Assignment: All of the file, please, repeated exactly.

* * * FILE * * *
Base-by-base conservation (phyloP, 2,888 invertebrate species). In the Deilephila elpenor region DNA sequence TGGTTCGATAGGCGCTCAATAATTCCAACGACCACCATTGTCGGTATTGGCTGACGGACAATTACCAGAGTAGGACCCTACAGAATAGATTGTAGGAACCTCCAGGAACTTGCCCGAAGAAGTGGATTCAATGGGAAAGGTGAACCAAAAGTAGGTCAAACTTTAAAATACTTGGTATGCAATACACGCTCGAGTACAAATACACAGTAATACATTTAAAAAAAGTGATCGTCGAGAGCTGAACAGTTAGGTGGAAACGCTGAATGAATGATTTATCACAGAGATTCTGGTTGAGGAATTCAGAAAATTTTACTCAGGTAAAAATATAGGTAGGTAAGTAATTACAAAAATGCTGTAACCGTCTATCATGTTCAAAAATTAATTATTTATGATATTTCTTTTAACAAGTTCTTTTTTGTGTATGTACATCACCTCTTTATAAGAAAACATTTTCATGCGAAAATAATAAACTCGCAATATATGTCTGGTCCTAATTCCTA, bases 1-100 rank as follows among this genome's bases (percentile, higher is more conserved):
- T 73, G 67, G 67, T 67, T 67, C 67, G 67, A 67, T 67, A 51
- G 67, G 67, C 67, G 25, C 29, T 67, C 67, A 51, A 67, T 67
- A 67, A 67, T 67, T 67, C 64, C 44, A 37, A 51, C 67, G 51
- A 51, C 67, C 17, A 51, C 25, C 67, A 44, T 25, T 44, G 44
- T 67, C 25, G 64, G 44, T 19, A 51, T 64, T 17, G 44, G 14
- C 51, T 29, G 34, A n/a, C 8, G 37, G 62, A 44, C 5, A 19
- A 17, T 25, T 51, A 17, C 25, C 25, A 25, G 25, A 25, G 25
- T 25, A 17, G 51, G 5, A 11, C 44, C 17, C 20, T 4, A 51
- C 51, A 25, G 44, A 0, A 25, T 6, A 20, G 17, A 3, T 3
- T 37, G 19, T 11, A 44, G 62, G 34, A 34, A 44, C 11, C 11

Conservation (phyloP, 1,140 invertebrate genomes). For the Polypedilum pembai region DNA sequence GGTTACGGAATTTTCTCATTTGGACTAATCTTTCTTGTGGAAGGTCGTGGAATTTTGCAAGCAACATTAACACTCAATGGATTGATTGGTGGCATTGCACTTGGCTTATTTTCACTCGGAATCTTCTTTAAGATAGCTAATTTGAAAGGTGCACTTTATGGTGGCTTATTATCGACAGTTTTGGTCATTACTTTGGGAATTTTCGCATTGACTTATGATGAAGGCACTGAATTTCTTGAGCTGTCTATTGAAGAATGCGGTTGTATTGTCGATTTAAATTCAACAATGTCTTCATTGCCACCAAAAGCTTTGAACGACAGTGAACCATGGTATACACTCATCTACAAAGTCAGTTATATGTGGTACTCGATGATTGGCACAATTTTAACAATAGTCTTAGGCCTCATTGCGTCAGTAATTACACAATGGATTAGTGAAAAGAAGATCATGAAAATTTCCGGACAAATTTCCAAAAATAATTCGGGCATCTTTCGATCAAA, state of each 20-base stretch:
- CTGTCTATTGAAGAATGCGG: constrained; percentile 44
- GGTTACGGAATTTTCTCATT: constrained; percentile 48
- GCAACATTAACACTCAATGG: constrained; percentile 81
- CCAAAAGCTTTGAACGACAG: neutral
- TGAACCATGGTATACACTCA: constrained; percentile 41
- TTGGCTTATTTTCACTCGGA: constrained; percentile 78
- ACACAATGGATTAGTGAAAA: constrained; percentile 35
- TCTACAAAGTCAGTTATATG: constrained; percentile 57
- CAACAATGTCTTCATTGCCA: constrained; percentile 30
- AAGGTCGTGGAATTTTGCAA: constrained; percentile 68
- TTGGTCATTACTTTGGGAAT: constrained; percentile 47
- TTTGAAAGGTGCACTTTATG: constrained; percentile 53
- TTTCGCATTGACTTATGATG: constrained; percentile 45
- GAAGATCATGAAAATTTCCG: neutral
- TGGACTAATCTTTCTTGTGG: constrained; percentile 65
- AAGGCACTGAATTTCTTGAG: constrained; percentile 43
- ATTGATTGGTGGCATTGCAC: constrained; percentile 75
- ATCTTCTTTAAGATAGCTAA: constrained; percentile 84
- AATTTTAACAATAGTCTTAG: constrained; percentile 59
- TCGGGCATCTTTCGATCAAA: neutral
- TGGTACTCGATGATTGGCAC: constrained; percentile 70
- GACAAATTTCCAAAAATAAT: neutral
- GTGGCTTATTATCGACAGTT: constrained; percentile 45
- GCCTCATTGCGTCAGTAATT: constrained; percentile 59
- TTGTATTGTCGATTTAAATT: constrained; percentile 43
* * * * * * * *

Base-by-base conservation (phyloP, 2,888 invertebrate species). In the Deilephila elpenor region DNA sequence TGGTTCGATAGGCGCTCAATAATTCCAACGACCACCATTGTCGGTATTGGCTGACGGACAATTACCAGAGTAGGACCCTACAGAATAGATTGTAGGAACCTCCAGGAACTTGCCCGAAGAAGTGGATTCAATGGGAAAGGTGAACCAAAAGTAGGTCAAACTTTAAAATACTTGGTATGCAATACACGCTCGAGTACAAATACACAGTAATACATTTAAAAAAAGTGATCGTCGAGAGCTGAACAGTTAGGTGGAAACGCTGAATGAATGATTTATCACAGAGATTCTGGTTGAGGAATTCAGAAAATTTTACTCAGGTAAAAATATAGGTAGGTAAGTAATTACAAAAATGCTGTAACCGTCTATCATGTTCAAAAATTAATTATTTATGATATTTCTTTTAACAAGTTCTTTTTTGTGTATGTACATCACCTCTTTATAAGAAAACATTTTCATGCGAAAATAATAAACTCGCAATATATGTCTGGTCCTAATTCCTA, bases 1-100 rank as follows among this genome's bases (percentile, higher is more conserved):
- T 73, G 67, G 67, T 67, T 67, C 67, G 67, A 67, T 67, A 51
- G 67, G 67, C 67, G 25, C 29, T 67, C 67, A 51, A 67, T 67
- A 67, A 67, T 67, T 67, C 64, C 44, A 37, A 51, C 67, G 51
- A 51, C 67, C 17, A 51, C 25, C 67, A 44, T 25, T 44, G 44
- T 67, C 25, G 64, G 44, T 19, A 51, T 64, T 17, G 44, G 14
- C 51, T 29, G 34, A n/a, C 8, G 37, G 62, A 44, C 5, A 19
- A 17, T 25, T 51, A 17, C 25, C 25, A 25, G 25, A 25, G 25
- T 25, A 17, G 51, G 5, A 11, C 44, C 17, C 20, T 4, A 51
- C 51, A 25, G 44, A 0, A 25, T 6, A 20, G 17, A 3, T 3
- T 37, G 19, T 11, A 44, G 62, G 34, A 34, A 44, C 11, C 11

Conservation (phyloP, 1,140 invertebrate genomes). For the Polypedilum pembai region DNA sequence GGTTACGGAATTTTCTCATTTGGACTAATCTTTCTTGTGGAAGGTCGTGGAATTTTGCAAGCAACATTAACACTCAATGGATTGATTGGTGGCATTGCACTTGGCTTATTTTCACTCGGAATCTTCTTTAAGATAGCTAATTTGAAAGGTGCACTTTATGGTGGCTTATTATCGACAGTTTTGGTCATTACTTTGGGAATTTTCGCATTGACTTATGATGAAGGCACTGAATTTCTTGAGCTGTCTATTGAAGAATGCGGTTGTATTGTCGATTTAAATTCAACAATGTCTTCATTGCCACCAAAAGCTTTGAACGACAGTGAACCATGGTATACACTCATCTACAAAGTCAGTTATATGTGGTACTCGATGATTGGCACAATTTTAACAATAGTCTTAGGCCTCATTGCGTCAGTAATTACACAATGGATTAGTGAAAAGAAGATCATGAAAATTTCCGGACAAATTTCCAAAAATAATTCGGGCATCTTTCGATCAAA, state of each 20-base stretch:
- CTGTCTATTGAAGAATGCGG: constrained; percentile 44
- GGTTACGGAATTTTCTCATT: constrained; percentile 48
- GCAACATTAACACTCAATGG: constrained; percentile 81
- CCAAAAGCTTTGAACGACAG: neutral
- TGAACCATGGTATACACTCA: constrained; percentile 41
- TTGGCTTATTTTCACTCGGA: constrained; percentile 78
- ACACAATGGATTAGTGAAAA: constrained; percentile 35
- TCTACAAAGTCAGTTATATG: constrained; percentile 57
- CAACAATGTCTTCATTGCCA: constrained; percentile 30
- AAGGTCGTGGAATTTTGCAA: constrained; percentile 68
- TTGGTCATTACTTTGGGAAT: constrained; percentile 47
- TTTGAAAGGTGCACTTTATG: constrained; percentile 53
- TTTCGCATTGACTTATGATG: constrained; percentile 45
- GAAGATCATGAAAATTTCCG: neutral
- TGGACTAATCTTTCTTGTGG: constrained; percentile 65
- AAGGCACTGAATTTCTTGAG: constrained; percentile 43
- ATTGATTGGTGGCATTGCAC: constrained; percentile 75
- ATCTTCTTTAAGATAGCTAA: constrained; percentile 84
- AATTTTAACAATAGTCTTAG: constrained; percentile 59
- TCGGGCATCTTTCGATCAAA: neutral
- TGGTACTCGATGATTGGCAC: constrained; percentile 70
- GACAAATTTCCAAAAATAAT: neutral
- GTGGCTTATTATCGACAGTT: constrained; percentile 45
- GCCTCATTGCGTCAGTAATT: constrained; percentile 59
- TTGTATTGTCGATTTAAATT: constrained; percentile 43